The answer to both questions may well be “yes”.
Wednesday’s discussion saw one other area of acute disagreement among panellists: whether it is acceptable to restrict content causing “offence”. Adanali said that he thought it perfectly appropriate for governments to restrict not only content wrongfully harming someone’s reputation, but also content “harming the dignity and integrity of a person”.
That was a position with which Canada’s Supreme Court came close to agreeing on Wednesday in a decision upholding restrictions on hate speech against particular groups. However, the court tossed restrictions on speech that “ridicules, belittles or otherwise affronts the dignity of” groups because the restrictions didn’t strike the right balance between limiting harm and respecting free expression.
The UNAOC forum also saw a panel discussion on Wednesday on diversity in the media, in which International Press Service Director General Mario Lubetkin moderated a conversation bringing together Malu Viana Batista, executive director of Television America Latina; Milica Pesic, head of the Media Diversity Institute; Patagaw Talimalaw, secretary general of the World Indigenous Television Broadcasters Network; Galina Petriashvili, president of Gender-Media Caucasus; and Pascale Thumerelle, vice president of Sustainable Development with Vivendi.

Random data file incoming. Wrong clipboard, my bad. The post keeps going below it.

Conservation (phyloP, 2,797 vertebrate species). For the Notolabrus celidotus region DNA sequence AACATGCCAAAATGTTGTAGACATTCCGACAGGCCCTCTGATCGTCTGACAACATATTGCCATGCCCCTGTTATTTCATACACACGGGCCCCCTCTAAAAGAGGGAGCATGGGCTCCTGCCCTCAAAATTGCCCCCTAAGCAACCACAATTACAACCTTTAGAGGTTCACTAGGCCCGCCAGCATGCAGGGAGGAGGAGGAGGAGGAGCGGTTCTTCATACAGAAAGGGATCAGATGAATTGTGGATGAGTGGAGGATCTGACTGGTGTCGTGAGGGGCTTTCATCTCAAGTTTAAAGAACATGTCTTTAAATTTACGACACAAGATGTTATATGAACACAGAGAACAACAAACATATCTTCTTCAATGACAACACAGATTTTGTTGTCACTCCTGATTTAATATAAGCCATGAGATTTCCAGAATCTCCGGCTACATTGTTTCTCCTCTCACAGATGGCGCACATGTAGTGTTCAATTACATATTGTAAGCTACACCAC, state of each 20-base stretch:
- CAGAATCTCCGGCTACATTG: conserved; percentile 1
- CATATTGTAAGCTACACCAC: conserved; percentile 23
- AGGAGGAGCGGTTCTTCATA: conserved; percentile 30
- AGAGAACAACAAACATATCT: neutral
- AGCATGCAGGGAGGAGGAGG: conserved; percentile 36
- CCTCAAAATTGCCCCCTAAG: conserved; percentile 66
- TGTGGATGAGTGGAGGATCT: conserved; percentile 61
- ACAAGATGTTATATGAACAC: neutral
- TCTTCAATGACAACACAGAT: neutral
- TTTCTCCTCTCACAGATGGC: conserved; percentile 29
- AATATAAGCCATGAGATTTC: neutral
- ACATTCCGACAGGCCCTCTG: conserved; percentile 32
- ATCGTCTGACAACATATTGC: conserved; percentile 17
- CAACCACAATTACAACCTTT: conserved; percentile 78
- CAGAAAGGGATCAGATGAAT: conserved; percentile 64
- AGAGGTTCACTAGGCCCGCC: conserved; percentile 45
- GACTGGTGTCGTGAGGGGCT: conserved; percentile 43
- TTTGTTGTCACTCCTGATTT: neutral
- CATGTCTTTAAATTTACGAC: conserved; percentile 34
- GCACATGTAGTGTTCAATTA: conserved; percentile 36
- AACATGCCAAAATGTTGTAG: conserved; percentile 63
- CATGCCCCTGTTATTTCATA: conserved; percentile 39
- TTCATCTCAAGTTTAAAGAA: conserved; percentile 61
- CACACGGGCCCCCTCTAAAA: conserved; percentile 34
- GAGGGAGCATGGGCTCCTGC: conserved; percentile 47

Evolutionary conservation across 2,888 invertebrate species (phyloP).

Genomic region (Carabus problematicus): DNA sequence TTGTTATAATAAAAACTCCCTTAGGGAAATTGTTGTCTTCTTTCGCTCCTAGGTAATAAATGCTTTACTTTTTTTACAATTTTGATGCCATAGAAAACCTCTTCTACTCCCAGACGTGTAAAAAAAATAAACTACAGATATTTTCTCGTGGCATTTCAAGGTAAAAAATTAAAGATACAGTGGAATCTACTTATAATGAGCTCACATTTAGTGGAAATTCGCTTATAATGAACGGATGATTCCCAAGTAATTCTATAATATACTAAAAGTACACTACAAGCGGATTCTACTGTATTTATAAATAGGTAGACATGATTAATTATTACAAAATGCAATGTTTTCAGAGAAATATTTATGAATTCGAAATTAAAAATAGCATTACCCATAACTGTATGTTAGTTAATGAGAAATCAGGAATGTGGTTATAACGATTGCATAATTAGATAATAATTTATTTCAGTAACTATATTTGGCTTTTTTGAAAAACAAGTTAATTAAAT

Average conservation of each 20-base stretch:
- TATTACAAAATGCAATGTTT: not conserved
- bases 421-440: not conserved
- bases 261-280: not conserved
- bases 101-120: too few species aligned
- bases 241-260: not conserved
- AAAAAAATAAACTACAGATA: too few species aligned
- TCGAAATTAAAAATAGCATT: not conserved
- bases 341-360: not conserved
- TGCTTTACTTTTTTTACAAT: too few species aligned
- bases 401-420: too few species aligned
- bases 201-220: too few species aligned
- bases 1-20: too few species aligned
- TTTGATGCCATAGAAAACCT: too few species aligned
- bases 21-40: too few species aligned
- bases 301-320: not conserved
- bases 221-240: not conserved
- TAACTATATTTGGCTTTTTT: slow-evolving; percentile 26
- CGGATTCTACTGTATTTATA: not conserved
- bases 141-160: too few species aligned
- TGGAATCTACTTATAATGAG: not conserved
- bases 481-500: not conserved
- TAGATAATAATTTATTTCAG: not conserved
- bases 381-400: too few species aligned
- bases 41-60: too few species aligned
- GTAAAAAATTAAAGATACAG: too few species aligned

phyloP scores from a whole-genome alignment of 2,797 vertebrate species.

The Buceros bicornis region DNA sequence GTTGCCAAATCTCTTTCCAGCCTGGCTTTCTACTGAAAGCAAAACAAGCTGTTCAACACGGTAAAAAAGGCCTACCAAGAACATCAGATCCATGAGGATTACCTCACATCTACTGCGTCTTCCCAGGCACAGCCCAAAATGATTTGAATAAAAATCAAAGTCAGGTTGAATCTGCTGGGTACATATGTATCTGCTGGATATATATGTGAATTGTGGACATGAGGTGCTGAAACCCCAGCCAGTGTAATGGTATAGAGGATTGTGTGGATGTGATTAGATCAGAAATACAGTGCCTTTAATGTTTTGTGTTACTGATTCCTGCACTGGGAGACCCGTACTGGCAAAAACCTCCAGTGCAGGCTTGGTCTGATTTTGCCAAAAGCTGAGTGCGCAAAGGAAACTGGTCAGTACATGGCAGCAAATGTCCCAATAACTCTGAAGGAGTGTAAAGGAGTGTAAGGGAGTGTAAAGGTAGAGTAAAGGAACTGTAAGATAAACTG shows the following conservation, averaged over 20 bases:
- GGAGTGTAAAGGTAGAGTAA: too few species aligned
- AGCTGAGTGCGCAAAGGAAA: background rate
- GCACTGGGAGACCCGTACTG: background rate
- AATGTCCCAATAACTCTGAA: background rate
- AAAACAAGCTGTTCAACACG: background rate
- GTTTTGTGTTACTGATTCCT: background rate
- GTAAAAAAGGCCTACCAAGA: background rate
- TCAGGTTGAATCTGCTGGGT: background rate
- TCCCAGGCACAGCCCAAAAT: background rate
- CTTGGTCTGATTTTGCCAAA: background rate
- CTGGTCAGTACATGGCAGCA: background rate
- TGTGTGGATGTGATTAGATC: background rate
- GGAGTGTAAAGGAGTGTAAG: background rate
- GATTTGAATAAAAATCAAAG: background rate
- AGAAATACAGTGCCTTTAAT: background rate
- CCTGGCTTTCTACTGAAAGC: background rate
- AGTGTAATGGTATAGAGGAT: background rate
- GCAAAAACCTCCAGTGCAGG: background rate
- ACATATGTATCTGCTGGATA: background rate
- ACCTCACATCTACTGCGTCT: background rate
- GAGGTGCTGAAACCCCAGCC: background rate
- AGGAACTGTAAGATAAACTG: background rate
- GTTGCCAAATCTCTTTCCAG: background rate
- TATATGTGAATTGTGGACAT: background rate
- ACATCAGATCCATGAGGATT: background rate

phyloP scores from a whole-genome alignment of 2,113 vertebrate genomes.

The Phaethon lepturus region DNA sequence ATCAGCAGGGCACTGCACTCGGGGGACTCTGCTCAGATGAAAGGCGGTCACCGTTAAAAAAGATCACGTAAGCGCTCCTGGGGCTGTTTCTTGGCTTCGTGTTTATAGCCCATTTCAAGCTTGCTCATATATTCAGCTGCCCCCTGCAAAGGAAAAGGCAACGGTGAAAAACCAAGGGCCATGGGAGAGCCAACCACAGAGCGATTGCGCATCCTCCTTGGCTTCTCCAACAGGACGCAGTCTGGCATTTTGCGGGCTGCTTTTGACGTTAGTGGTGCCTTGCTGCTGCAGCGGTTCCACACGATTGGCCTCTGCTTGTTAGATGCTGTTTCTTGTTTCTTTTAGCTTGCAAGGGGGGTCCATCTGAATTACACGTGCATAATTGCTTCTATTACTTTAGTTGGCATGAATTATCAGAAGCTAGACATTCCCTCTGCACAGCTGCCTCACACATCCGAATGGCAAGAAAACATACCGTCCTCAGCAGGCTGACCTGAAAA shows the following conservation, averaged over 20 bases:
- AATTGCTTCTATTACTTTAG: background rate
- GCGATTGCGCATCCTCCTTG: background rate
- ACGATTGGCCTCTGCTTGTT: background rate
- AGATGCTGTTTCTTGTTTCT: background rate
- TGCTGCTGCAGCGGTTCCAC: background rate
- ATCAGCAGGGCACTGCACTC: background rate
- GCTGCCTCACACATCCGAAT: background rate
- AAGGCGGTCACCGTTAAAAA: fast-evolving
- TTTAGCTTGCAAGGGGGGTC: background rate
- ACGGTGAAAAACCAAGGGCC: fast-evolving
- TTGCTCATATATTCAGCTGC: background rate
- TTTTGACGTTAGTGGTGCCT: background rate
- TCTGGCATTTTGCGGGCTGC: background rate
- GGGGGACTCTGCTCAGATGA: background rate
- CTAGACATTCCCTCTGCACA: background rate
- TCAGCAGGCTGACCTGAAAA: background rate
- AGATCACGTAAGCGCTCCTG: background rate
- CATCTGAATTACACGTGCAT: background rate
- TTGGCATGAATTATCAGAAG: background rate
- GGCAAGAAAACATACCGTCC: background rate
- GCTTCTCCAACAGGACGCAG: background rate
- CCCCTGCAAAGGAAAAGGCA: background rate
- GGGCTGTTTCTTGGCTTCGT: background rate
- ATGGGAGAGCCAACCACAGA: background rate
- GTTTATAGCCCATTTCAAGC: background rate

Like the discussion on media freedom, the panellists were in consensus on most issues, including the need to promote greater diversity as a recipe for economic success of a media company and the need to ensure greater diversity in newsrooms and among media staff. They also agreed that media should quote representatives of marginalised groups in reports on all issues, not only on issues directly and solely related to that group, and that media literacy among audiences should be promoted.
However, unaddressed was the question of whether moves ostensibly intended to increase diversity are ultimately a positive step when they have the practical effect of limiting media freedom.
Such a conflict currently exists in Argentina, where the government, which has feuded with media outlet Grupo Clarín over the outlet’s critical stance in recent years, threatened last December to implement legal provisions allowing it to seize all but 24 of the outlet’s cable television licenses and all but 10 of its open frequency radio or television licenses.
The government has justified this action as a necessary step to limit concentration of media ownership and ensure greater diversity. Critics, however, believe the move is retaliation for Grupo Clarín’s criticism of government policies and violates the outlet’s fundamental ownership rights.
Grupo Clarín – which owns 240 cable television broadcasters, 10 radio stations, four television channels and the newspaper Clarín – is challenging the move in court in a case that has divided free expression proponents.